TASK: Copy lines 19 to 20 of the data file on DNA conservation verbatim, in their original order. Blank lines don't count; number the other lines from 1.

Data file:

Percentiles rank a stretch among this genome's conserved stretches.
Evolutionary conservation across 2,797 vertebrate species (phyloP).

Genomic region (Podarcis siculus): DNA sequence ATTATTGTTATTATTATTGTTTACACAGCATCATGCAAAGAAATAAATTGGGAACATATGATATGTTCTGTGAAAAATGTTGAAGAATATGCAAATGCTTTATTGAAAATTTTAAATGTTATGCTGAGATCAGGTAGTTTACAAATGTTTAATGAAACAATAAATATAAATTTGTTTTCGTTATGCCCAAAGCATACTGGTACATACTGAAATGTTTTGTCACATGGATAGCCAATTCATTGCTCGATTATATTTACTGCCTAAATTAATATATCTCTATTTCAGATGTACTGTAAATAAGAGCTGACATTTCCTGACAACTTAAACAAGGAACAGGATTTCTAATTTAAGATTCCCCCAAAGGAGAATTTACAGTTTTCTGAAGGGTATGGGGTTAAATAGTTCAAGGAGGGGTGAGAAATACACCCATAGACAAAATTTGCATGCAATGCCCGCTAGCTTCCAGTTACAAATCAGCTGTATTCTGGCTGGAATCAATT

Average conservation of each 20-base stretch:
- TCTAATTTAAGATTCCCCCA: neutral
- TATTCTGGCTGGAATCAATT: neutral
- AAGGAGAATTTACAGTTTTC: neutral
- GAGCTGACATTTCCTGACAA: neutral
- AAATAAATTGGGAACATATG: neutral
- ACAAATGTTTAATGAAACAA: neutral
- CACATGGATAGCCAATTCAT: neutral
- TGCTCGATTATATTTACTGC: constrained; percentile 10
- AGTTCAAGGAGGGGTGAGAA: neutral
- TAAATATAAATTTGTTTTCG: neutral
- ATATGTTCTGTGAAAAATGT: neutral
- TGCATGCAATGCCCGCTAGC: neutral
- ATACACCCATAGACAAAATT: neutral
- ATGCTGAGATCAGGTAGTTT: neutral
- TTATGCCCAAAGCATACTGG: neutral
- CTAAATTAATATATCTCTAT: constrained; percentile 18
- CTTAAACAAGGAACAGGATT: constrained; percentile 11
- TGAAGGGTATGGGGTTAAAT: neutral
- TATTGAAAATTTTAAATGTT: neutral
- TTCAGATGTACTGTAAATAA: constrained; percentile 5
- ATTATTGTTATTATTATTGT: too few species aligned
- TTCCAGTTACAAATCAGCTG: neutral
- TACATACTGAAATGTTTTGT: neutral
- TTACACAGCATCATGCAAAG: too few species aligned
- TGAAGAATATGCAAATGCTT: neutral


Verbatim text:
- TTATGCCCAAAGCATACTGG: neutral
- CTAAATTAATATATCTCTAT: constrained; percentile 18